Creating the disco running top

How much do I love the disco fabric?? It really is the fabric that keeps on giving. This time, I paired the Beta Brand disconium fabric with some black Supplex from Tissu (which is BACK IN STOCK right now! This stuff sells out in days, people!) to make a sweet disco running top to match the disco running leggings I made in December

For this top I did something different and started with the teeshirt sloper from the Patternmaking for Underwear Design book, which I love (thanks for the surprise gift, Mom!!). It’s drafted with 10% negative ease and fits exactly the way I want my running gear to fit. And because knit slopers have no darts, they’re surprisingly quick to whip up, too.

I was super inspired by this kid’s top in the most recent Young Image magazine, so after making one for my niece, I altered my sloper to have a similar back, which was surprisingly easy to do.

Essentially, I just drew two curves so there was a hole in the centre back, traced along one set of curves for the upper back piece (red in the diagram below), and traced along the other for the lower back (blue). At the shoulders, I didn’t want the lower back to peek through, so I made its strap 1cm narrower at the neckline. The back pieces are connected at the shoulders, armscye, and (just barely!) at the side seams, but the rest is free-hanging.

I also wanted a bit more exciting yoke shape on the front, so I just drew some curvy lines on my sloper and cut along it for the upper and lower front.

As with all my running vests, I bind the edges with my coverstitch binder attachment, which has a steep learning curve but is well worth the investment if you sew a lot of activewear. I posted a bunch of my coverstitch binder tips here and I used them to refresh my memory again!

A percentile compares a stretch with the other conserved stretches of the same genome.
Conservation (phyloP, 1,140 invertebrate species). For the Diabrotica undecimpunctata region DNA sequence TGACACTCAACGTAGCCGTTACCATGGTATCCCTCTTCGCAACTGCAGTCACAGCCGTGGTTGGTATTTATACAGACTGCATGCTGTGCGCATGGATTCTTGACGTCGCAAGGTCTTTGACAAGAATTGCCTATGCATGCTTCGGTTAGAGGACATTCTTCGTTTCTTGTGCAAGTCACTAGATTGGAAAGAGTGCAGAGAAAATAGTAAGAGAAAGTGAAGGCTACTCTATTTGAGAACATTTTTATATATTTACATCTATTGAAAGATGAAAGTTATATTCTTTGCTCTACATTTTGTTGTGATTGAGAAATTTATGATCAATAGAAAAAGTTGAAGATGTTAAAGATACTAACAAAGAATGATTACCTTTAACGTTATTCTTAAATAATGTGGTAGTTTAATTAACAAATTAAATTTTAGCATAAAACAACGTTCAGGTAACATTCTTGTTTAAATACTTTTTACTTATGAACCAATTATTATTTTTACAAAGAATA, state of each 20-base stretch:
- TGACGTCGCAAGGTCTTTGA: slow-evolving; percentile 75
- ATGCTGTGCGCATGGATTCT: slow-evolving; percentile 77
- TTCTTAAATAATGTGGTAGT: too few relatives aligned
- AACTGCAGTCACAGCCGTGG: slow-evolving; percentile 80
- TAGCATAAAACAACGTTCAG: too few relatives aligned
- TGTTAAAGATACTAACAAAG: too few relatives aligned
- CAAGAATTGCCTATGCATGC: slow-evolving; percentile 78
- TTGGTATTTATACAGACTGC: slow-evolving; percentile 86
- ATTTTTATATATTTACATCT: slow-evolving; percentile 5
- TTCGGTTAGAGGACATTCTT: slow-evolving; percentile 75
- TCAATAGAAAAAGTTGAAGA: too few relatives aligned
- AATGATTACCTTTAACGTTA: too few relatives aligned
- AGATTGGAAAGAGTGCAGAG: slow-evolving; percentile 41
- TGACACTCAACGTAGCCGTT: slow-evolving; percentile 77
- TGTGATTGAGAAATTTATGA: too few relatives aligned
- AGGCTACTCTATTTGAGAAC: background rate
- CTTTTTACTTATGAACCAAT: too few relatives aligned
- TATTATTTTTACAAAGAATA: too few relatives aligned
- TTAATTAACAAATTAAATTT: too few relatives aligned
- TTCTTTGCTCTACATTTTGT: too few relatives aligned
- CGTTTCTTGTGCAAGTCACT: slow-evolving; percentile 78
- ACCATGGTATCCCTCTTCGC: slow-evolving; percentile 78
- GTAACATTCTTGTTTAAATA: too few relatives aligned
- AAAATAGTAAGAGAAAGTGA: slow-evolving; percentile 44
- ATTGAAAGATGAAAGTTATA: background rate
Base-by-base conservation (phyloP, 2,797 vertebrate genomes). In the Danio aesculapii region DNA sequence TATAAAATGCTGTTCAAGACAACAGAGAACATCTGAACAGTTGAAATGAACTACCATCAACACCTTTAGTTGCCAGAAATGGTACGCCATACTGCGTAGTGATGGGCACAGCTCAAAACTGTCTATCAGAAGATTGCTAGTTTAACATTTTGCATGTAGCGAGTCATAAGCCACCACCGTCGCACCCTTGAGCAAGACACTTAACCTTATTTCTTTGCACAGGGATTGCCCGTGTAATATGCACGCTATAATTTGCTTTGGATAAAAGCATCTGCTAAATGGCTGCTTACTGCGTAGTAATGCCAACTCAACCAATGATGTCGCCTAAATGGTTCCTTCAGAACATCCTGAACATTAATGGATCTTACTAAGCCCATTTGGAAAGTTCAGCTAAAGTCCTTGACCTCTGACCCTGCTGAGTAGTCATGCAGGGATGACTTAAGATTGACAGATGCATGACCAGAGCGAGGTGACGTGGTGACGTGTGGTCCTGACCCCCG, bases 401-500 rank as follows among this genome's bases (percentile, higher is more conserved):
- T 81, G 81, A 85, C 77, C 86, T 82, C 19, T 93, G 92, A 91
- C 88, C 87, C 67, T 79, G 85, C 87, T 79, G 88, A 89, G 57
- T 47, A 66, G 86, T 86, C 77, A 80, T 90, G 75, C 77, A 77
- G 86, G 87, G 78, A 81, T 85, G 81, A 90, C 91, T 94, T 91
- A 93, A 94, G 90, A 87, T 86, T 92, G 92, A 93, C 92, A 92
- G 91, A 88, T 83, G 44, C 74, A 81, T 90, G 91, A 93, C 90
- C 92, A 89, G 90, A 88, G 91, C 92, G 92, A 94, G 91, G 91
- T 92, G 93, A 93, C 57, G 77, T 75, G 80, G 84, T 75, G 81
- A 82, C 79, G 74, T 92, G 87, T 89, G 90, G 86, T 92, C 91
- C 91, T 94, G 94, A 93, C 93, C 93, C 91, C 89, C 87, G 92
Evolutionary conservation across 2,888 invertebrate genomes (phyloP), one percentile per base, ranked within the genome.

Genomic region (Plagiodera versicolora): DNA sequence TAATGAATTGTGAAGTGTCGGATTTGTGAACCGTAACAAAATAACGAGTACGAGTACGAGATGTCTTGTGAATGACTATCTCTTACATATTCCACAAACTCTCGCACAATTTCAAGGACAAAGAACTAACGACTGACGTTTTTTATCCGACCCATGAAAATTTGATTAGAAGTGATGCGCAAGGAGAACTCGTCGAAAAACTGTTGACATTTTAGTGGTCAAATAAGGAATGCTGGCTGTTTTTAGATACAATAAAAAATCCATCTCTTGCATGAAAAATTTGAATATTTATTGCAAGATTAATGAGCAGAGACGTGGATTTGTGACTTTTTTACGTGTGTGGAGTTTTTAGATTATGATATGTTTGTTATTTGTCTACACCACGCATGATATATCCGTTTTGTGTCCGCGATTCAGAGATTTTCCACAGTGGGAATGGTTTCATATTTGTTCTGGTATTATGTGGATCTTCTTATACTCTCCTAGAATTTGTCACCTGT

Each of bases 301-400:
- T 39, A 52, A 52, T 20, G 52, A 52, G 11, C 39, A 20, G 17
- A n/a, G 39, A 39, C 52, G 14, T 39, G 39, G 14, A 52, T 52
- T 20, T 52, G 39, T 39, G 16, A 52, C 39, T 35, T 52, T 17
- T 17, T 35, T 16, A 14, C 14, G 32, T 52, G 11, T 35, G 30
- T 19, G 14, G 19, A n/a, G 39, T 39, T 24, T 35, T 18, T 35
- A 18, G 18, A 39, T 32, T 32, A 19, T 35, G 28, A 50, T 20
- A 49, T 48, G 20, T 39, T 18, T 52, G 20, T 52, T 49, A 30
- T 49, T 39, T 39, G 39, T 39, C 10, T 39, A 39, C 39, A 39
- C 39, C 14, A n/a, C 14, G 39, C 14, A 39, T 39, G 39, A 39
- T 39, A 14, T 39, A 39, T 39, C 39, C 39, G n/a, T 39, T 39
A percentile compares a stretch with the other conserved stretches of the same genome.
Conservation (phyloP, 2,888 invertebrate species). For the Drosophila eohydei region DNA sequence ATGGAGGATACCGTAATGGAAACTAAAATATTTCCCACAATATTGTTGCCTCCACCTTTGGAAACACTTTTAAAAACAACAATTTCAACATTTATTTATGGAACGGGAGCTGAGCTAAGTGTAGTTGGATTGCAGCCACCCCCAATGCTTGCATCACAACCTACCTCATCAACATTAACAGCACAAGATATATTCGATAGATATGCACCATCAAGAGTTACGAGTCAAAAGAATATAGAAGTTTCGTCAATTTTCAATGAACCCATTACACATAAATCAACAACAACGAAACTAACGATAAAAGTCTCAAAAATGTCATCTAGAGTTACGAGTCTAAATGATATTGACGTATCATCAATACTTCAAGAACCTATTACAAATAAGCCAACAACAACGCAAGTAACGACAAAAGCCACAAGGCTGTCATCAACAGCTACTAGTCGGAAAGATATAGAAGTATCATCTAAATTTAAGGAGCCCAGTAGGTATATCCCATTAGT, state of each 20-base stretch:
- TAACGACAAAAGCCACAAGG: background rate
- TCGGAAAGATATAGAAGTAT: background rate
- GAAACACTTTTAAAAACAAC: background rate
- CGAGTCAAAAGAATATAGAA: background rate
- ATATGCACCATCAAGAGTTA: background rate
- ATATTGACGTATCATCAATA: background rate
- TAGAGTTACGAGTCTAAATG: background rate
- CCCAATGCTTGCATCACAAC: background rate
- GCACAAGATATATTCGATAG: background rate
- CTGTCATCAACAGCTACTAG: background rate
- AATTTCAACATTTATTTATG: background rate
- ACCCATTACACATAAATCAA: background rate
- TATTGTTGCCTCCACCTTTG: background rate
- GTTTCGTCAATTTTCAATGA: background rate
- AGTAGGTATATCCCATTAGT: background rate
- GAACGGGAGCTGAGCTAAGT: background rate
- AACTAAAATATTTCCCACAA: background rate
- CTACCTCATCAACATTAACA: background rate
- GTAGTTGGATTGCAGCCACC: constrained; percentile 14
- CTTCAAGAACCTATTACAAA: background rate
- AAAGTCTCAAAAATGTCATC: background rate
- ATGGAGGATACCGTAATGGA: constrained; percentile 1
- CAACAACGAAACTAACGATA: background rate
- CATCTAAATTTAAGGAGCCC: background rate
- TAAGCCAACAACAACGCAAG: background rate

For the bindings, I cut up an old, black race shirt that was too big, a bit bland, and hence I never wore it much (sorry, Bacchus! Awesome race, bland shirt!). Luckily, it was just wide enough to make the bindings for all my edges without any seams (the binder hates seams!).

Though in a few places it was barely enough binding!

I created my own order of construction for this which I tapped into my phone for reference, and I may as well share with you in case anyone else wants to sew something similar!

Order of construction

  1. Attach upper front to lower front
  2. Bind lower edge of upper back piece
  3. Bind neck edge of upper back piece
  4. Bind neck edge of lower back piece
  5. Bind neck edge of front piece
  6. Sew shoulder seams through all 3 layers (burrito method so the seam is concealed!)
  7. Baste back underarm edges
  8. Bind underarm edges (if sleeves, sew sleeves to armscye)
  9. Sew side seams
  10. Sew long edges of loop together & flip right side out
  11. Loop around CB of upper back and stitch closed (may want to hand stitch to keep the seam hidden at the back)
  12. Coverstitch the hem (& coverstitch sleeve hems if sleeves)

These are the same steps I used to sew my niece’s teeshirt which has sleeves, so hence the mention of sleeves in the instructions! (I can’t show you hers until I give it to her in May, though I posted a review on Pattern Review if you’re interested).

Here’s what the back looks like at Step 7, where the underarm edges are pinned and ready for basting:

After I finished the top, I put it on Susan to have a look at how the back ended up, and I wasn’t sure whether I liked it better with the upper back loose, or tied:

(ignore the thing criss-crossing underneath – that’s just from the RTW running top I keep on Susan all the time to make it easier to slide things on & off!)

So I did as anyone would naturally do – I asked the internet to vote. And Twitter responded, with 4 for loose and 3 for tied. So I wore it loose to Run dem Crew last Tuesday (my first one since the shingles attack!), but I kept the loop just in case.

Personally, I still like it both ways so I may sew some snaps onto the loop so I could wear it either way.

Also seen in that last photo are yet another pair of “Ooh La Leggings” (I can’t stop! It’s too good!), this time made in some special Under Armour “Cold Gear fabric Cidell bought me in Baltimore. It’s cool stuff – somewhere between supplex and neoprene, and double-sided with black on the inside and a choice of colour (hunter green, in my case) on the outside.

Let me tell you – they were the warmest leggings I’ve ever run in, yet not so hot to be uncomfortable. Perfect. On my walk home, my hands and head were freezing through my gloves and hat, but my legs were still toasty!

You’ll notice a distinct lack of finished garment photos in this post – that’s because we’re aiming to do a full-on glam photoshoot with this top and the disco leggings together at some point in the future!

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